A low-cost acoustic permeameter
- 1CEOAS, Oregon State University, Corvallis, OR 97333, USA
- 2BEE, Oregon State University, Corvallis, OR 97333, USA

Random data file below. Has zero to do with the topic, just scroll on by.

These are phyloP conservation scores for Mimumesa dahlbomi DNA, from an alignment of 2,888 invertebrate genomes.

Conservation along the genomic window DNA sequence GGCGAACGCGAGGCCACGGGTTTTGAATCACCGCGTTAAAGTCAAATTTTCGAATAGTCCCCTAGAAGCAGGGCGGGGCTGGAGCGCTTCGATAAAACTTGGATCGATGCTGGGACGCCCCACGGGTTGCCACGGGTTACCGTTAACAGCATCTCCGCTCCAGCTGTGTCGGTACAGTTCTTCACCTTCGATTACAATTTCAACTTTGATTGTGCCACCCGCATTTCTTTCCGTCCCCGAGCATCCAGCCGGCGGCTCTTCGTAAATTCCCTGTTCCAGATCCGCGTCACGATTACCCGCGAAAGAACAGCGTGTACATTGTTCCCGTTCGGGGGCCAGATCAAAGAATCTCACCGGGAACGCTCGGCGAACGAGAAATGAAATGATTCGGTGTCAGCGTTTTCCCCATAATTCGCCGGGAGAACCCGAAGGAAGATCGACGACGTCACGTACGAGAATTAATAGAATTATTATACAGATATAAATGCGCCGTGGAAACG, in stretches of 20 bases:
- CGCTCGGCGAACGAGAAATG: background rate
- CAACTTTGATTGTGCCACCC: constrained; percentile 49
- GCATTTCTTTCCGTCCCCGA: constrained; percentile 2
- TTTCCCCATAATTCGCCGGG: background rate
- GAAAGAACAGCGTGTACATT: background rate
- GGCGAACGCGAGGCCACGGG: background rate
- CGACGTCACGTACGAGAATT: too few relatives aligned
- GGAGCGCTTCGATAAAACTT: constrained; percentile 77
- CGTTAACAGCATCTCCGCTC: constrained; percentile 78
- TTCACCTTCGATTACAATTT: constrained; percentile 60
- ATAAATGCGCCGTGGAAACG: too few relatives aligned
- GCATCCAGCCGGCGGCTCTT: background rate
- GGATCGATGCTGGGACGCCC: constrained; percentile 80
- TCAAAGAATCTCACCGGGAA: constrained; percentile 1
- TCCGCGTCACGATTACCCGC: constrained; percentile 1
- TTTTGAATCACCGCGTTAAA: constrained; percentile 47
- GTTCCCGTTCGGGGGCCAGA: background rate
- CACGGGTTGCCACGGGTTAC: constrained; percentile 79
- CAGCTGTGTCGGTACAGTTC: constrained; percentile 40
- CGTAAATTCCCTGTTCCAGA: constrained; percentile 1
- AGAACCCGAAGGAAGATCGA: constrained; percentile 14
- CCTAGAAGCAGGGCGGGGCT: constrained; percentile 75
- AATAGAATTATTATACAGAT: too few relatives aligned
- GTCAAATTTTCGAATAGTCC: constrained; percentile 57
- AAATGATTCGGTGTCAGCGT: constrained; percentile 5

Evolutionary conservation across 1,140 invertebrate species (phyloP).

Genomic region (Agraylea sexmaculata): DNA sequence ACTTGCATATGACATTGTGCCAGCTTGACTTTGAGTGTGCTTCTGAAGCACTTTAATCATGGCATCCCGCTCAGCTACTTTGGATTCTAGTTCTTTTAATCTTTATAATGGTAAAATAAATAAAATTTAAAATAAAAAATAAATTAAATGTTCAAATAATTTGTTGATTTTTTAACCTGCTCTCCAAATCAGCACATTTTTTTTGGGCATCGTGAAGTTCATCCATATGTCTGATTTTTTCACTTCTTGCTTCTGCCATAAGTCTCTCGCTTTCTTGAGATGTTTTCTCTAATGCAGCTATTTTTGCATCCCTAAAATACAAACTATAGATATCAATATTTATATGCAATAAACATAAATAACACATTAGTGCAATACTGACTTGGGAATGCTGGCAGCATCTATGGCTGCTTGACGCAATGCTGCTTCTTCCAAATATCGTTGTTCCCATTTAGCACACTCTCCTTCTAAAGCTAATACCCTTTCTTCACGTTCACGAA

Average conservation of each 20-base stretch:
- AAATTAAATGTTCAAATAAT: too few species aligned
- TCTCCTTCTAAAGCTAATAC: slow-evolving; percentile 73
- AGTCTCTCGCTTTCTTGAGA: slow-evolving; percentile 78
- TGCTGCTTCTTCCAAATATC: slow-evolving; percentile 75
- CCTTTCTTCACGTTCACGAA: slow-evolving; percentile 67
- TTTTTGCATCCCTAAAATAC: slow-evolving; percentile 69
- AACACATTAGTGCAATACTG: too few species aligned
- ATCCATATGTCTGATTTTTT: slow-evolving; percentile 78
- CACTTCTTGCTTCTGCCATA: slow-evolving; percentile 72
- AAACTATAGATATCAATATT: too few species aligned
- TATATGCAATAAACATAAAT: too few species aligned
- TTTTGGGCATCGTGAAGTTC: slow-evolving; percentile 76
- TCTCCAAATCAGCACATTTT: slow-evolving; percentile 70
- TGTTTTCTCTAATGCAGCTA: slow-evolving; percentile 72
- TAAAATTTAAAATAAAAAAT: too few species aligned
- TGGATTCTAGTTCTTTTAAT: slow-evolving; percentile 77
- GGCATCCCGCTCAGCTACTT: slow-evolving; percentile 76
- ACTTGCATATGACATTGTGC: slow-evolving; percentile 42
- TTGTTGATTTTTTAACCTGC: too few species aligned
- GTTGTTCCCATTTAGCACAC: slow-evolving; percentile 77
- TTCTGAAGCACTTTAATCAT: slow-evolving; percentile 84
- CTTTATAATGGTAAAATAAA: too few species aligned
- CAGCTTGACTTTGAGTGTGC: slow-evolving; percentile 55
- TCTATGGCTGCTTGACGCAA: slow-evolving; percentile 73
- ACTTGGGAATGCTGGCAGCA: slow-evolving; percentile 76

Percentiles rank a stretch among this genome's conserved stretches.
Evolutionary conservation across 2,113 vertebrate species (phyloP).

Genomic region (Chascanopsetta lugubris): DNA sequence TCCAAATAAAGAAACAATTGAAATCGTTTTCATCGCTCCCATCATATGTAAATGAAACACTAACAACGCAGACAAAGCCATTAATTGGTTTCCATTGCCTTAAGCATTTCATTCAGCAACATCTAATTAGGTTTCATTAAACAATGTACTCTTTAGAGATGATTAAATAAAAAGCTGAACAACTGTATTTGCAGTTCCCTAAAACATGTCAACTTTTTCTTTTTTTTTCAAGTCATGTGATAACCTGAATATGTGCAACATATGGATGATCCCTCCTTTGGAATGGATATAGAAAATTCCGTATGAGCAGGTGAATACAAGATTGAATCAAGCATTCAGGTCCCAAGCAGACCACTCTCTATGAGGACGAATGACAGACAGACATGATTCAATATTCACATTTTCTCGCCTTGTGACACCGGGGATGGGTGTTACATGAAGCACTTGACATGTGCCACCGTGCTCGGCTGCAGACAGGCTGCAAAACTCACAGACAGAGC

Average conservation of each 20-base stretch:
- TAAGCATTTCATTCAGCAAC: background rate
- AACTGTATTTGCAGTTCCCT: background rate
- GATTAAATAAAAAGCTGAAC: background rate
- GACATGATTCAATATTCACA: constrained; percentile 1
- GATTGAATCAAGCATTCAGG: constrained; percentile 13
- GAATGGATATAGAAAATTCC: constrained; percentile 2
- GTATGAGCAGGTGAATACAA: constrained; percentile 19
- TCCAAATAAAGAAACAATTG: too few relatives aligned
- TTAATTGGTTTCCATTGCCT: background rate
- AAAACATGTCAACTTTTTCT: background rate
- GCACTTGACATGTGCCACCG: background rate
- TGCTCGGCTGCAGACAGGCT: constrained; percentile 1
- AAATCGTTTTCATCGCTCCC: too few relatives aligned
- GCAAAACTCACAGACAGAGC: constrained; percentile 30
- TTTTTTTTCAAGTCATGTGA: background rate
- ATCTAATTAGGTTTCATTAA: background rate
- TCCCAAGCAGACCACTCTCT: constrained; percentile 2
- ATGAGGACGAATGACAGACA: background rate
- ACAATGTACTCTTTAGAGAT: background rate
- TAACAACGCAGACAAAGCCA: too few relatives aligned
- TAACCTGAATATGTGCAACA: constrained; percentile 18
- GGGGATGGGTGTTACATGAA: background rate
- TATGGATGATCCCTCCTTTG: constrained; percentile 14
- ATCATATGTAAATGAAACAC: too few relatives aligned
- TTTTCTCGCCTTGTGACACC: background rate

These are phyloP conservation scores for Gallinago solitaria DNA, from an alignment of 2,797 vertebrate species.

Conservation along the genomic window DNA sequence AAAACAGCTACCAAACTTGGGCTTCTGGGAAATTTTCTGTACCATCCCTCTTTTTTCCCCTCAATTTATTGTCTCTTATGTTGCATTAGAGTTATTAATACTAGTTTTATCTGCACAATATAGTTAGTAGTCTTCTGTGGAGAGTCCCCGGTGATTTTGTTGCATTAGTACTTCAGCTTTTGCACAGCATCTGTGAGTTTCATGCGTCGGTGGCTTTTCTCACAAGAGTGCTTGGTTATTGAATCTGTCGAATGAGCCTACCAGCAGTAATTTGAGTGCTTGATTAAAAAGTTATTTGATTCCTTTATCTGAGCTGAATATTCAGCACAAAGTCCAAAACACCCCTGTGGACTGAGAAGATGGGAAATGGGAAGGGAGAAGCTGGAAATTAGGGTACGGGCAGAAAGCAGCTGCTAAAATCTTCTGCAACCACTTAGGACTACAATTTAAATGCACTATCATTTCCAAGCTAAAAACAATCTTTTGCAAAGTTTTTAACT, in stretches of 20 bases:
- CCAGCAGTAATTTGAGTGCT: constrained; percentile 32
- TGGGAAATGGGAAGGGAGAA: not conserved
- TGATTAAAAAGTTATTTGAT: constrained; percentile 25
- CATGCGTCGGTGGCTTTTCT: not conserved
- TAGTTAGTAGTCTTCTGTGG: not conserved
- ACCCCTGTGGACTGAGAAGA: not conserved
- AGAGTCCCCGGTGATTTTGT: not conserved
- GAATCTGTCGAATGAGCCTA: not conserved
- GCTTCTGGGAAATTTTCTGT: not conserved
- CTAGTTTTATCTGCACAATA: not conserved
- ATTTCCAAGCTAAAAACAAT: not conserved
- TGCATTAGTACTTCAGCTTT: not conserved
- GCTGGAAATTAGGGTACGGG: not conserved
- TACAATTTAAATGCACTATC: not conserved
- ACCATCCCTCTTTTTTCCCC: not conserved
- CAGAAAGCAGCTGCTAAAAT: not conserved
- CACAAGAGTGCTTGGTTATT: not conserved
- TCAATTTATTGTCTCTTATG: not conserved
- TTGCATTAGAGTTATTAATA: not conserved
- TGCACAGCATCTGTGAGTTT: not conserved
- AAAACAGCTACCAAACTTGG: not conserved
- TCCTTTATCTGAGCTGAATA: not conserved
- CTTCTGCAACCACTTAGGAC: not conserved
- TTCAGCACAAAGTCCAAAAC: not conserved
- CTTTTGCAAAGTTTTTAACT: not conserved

Abstract. Intrinsic permeability is an important parameter that regulates air exchange through porous media such as snow. Standard methods of measuring snow permeability are inconvenient to perform outdoors, are fraught with sampling errors, and require specialized equipment, while bringing intact samples back to the laboratory is also challenging. To address these issues, we designed, built, and tested a low-cost acoustic permeameter that allows computation of volume-averaged intrinsic permeability for a homogenous medium. In this paper, we validate acoustically derived permeability of homogenous, reticulated foam samples by comparison with results derived using a standard flow-through permeameter. Acoustic permeameter elements were designed for use in snow, but the measurement methods are not snow-specific. The electronic components – consisting of a signal generator, amplifier, speaker, microphone, and oscilloscope – are inexpensive and easily obtainable. The system is suitable for outdoor use when it is not precipitating, but the electrical components require protection from the elements in inclement weather. The permeameter can be operated with a microphone either internally mounted or buried a known depth in the medium. The calibration method depends on choice of microphone positioning. For an externally located microphone, calibration was based on a low-frequency approximation applied at 500 Hz that provided an estimate of both intrinsic permeability and tortuosity. The low-frequency approximation that we used is valid up to 2 kHz, but we chose 500 Hz because data reproducibility was maximized at this frequency. For an internally mounted microphone, calibration was based on attenuation at 50 Hz and returned only intrinsic permeability. We found that 50 Hz corresponded to a wavelength that minimized resonance frequencies in the acoustic tube and was also within the response limitations of the microphone. We used reticulated foam of known permeability (ranging from 2 × 10−7 to 3 × 10−9 m2) and estimated tortuosity of 1.05 to validate both methods. For the externally mounted microphone the mean normalized standard deviation was 6 % for permeability and 2 % for tortuosity. The mean relative error from known measurements was 17 % for permeability and 2 % for tortuosity. For the internally mounted microphone the mean normalized standard deviation for permeability was 10 % and the relative error was also 10 %. Permeability determination for an externally mounted microphone is less sensitive to environmental noise than is the internally mounted microphone and is therefore the recommended method. The approximation using the internally mounted microphone was developed as an alternative for circumstances in which placing the microphone in the medium was not feasible. Environmental noise degrades precision of both methods and is recognizable as increased scatter for replicate data points.